If there’s one thing you could count on at Georgia last year, it was a defense that not only kept points off the board but consistently took the opposition’s running attack out of the equation. The most rushing yards it gave up in a game was 163 yards to Kentucky (in a water-logged affair that saw Lynn Bowden only throw it 15 times) while allowing 2 touchdowns on the ground all season.

The passing defense, while good, was carved up by Joe Burrow in the SEC Championship Game, but in fairness, almost every team that faced the eventual national champions had it happen to them. Burrow’s LSU team also scored 37 points, the most UGA allowed; the next highest point total allowed was against South Carolina (20). No other opponent scored more than 17.

It was a dominant defense, but still lacking in specific areas. Georgia finished 7th in the SEC in sacks (31) and tied for 9th in takeaways (16). In fact, the takeaways are the lowest since Smart arrived and well shy of the high-water mark under Smart of 27 set in 2016. The 31 sacks are an improvement over the 2018 mark of 24 but still 3 shy of the most a Smart-coached team has had in Athens.

But there’s a chance that the pieces are in place in 2020 to make up the most complete defense in the Smart era: one that not only thrives on limiting opponents through the air and on the ground but enjoys a consistent pass rush and can generate takeaways on a much higher level.

Here are 4 reasons it could happen:

Georgia didn’t suffer many crippling defensive losses, all things considered

Georgia’s defense didn’t see close to the attrition the offense sustained. That’s not to say there were zero key departures from the unit: big nose tackle Michael Barnett and defensive tackle Tyler Clark have graduated, as have middle linebacker Tae Crowder, safety J.R. Reed and backup defensive end David Marshall.

Granted, that’s a good chunk of production that will need to be replaced in 2020, and a great deal of experience as it’s a group that played in the program’s first national championship game since 1980. At the end of the day, it could have been much worse.

Depth, depth and more depth

Despite losing 5 key players, Bulldogs fans shouldn’t be too worried about the potential of the defense losing a step.

Sure, Barnett’s gone, but a former Freshman All-American in Jordan Davis — an 8-game starter as a sophomore in 2018 — will be ready to slide right in at the nose tackle slot. Malik Herring’s decision to return for his senior season, along with the return of Devonte Wyatt and a fully-healthy 5th-year senior Julian Rochester, should adequately compensate for the graduated linemen. SEC All-Freshman pick Travon Walker provides another layer of depth behind the Dawgs’ veterans up front.

And it’s not as if the linebacker corps is completely in trouble with Crowder’s exit: Azeez Ojulari, the Dawgs’ top returning pass rusher, will man the interior alongside leading tackler Monty Rice (89 tackles in 2019) and Walter Grant. There’s also plenty of talent in the rotation — sophomores Nakobe Dean and Nolan Smith, juniors Adam Anderson, Channing Tindall and Quay Walker and senior Jermaine Johnson come to mind, among others — that give Georgia an LB room that is fairly deep.

The depth on the defensive roster extends to the secondary, where Tyson Campbell and Eric Stokes will man the corners while the safety unit received an enormous lift with the decision by Richard LeCounte to return for 2020 instead of declaring for the NFL Draft.

Mark Webb will hold down the Star position but can easily be spelled by Divaad Wilson. Rising sophomores Lewis Cine and Tyrique Stephenson were able to make immediate impacts at their respective positions last season and will be counted on to be important parts of the rotation once more in 2020, while senior DJ Daniel joins Stephenson to form a strong cornerback quadrant with Campbell and Stokes.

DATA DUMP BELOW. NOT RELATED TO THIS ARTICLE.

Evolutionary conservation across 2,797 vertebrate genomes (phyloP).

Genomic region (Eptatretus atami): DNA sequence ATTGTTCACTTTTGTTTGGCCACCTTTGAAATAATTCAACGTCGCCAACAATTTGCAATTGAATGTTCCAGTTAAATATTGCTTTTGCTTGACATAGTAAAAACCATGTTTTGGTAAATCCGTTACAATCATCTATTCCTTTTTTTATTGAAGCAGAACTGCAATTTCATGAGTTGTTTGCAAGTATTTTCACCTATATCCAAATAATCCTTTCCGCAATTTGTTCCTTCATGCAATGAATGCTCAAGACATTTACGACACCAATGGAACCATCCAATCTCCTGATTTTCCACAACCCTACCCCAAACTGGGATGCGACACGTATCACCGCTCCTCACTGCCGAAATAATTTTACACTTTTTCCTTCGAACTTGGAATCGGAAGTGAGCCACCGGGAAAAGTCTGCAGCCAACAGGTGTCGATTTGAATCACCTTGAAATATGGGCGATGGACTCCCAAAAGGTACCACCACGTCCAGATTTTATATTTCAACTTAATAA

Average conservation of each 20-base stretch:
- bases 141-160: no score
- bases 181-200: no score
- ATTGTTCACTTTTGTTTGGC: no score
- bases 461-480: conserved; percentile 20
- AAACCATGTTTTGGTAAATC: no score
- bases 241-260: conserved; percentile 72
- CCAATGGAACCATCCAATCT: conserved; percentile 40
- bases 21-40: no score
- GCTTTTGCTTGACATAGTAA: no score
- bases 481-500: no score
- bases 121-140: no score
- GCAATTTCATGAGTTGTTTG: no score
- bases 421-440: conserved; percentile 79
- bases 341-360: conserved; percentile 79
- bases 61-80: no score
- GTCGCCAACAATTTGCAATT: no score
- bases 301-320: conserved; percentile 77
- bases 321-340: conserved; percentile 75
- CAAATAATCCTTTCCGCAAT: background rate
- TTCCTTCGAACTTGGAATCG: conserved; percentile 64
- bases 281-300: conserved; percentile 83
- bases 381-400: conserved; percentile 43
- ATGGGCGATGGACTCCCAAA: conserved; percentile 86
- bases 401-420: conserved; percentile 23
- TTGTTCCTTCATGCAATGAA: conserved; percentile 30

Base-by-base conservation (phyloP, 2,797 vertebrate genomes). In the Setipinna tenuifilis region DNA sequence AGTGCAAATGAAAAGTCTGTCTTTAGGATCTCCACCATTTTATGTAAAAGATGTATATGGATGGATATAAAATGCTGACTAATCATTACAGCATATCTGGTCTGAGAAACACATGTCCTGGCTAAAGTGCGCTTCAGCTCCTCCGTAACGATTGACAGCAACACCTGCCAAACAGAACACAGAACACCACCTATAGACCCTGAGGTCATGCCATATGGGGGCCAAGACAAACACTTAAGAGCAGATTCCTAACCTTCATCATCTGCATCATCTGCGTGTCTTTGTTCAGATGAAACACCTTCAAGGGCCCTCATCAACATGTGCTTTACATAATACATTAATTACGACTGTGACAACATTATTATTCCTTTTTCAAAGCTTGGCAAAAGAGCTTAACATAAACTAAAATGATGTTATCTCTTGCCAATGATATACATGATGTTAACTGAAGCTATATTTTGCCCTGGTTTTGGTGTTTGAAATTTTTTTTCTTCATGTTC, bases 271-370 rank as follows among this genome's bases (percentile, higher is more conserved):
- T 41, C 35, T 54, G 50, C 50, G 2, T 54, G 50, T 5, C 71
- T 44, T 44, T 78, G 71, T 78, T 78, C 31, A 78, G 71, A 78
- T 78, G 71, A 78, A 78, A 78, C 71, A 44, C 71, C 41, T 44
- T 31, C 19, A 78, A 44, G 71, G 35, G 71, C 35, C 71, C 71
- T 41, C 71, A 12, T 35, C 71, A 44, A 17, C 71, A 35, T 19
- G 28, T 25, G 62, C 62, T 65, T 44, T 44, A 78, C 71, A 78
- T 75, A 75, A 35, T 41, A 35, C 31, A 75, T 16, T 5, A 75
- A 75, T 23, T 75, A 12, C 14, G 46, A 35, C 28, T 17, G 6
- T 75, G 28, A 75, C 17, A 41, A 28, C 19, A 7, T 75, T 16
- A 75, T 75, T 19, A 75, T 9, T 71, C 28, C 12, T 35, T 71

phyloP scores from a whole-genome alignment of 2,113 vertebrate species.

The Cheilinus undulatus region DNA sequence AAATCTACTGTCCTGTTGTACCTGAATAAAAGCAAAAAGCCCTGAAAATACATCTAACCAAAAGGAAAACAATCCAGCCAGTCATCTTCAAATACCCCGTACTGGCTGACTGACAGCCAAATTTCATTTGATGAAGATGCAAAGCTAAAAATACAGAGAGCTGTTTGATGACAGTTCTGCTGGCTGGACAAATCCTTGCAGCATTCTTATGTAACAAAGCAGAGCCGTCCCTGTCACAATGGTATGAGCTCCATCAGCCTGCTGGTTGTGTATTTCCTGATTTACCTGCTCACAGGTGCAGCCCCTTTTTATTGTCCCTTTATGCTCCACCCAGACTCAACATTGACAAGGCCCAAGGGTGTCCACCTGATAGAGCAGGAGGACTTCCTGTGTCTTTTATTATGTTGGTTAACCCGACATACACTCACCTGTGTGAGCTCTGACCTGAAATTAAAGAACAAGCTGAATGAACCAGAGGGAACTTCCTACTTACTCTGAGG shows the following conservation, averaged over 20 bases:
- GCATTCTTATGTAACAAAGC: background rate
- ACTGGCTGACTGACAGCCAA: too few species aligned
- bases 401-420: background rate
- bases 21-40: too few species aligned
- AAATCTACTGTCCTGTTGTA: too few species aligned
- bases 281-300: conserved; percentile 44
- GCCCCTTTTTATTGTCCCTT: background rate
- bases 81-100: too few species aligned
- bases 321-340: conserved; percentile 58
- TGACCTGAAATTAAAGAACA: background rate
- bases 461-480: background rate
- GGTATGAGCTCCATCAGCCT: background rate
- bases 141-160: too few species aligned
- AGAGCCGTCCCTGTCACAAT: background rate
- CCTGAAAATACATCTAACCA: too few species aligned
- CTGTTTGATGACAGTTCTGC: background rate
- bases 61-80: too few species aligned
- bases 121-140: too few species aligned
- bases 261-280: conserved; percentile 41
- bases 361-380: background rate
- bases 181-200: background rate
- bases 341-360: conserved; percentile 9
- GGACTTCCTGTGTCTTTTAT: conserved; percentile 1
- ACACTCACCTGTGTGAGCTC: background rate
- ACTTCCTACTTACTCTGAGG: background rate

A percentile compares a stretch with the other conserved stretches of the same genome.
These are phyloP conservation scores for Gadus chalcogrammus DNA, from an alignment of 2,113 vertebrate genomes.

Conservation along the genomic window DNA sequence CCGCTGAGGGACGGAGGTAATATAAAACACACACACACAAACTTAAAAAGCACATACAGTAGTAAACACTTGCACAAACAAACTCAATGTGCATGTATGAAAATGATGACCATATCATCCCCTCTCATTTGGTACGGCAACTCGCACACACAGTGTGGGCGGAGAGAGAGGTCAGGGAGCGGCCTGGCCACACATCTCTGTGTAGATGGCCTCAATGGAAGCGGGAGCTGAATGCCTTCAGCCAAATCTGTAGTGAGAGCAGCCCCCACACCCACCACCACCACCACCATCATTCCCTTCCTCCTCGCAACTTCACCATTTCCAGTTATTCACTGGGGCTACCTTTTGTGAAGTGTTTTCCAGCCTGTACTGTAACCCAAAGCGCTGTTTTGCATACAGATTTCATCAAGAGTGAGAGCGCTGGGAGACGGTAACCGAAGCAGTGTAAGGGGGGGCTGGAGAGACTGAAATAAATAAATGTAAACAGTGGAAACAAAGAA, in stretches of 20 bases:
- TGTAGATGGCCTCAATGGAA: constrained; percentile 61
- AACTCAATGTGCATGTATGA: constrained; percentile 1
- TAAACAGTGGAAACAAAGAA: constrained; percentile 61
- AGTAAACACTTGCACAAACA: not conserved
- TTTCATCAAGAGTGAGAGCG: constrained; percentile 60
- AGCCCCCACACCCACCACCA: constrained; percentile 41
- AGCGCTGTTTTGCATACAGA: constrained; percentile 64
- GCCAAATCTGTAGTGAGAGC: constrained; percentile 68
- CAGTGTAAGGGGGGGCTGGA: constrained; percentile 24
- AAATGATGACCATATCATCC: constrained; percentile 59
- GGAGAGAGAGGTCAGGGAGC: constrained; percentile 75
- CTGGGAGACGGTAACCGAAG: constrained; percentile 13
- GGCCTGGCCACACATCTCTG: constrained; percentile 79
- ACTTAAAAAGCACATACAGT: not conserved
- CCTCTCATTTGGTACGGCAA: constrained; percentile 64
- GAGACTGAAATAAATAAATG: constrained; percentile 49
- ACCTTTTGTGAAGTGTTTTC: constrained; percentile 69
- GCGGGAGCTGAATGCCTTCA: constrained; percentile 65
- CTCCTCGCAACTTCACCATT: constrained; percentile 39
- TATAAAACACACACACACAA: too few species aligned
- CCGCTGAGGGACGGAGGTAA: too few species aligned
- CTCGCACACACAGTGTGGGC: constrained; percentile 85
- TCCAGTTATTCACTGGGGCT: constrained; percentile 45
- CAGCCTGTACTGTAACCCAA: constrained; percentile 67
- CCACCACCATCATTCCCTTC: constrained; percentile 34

The newcomers and redshirts are highly-rated and can contribute immediately

The Dawgs have been blessed to see a number of recruits contribute right away on defense, including Cine, Dean, Stephenson and Walker last year. There’s no reason to think that things will be any different with the incoming class.

While Georgia has plenty of help on the defensive line, a player like Warren Brinson, Jalen Carter or Nazir Stackhouse could work their way into the rotation as defensive tackle is a spot set to see significant turnover after the season ends. Speedster Kelee Ringo, who will eventually be charged with erasing downfield receiving threats, is another potential piece in a deep cornerback group. Safety Major Burns has a chance to make a little headway in a backfield that loses backup Otis Reese to transfer but will feature LeCounte and a group of returnees in Cine, Webb and Wilson.

It will continue a positive trend over the past several years

Last year, Georgia surrendered the country’s 4th-lowest total yards per game mark at 274.2. The breakdown: 198.5 through the air (24th nationally) and 75.7 on the ground (3rd in FBS) — while giving up just 12.5 points a contest, tied with Ohio State for the 2nd lowest total in the country.

That 12.5 points per game average is actually 6 points lower than 2018, when the Dawgs allowed 180.5 yards passing and 130.6 yards rushing to end the year with the 13th-ranked mark in total defense (311.2).

During the Playoff season of 2017, its 13.2 points allowed was tied for 3rd in the country, while its 158.3 yards/game passing defense (2nd), 112.6 yards/game rushing defense (12th) and 270.9 yards/game total defense (4th) were all top 12 or better nationally.

So it’s tough to point to any true down years defensively since Smart arrived in Athens. Looking toward 2020, the hope is that an improved pass rush and a secondary that could take on more of a ball-hawking mentality will see that passing yards mark trend back toward 2018 numbers, while the retooled rushing defense has a shot at picking up right where it left off.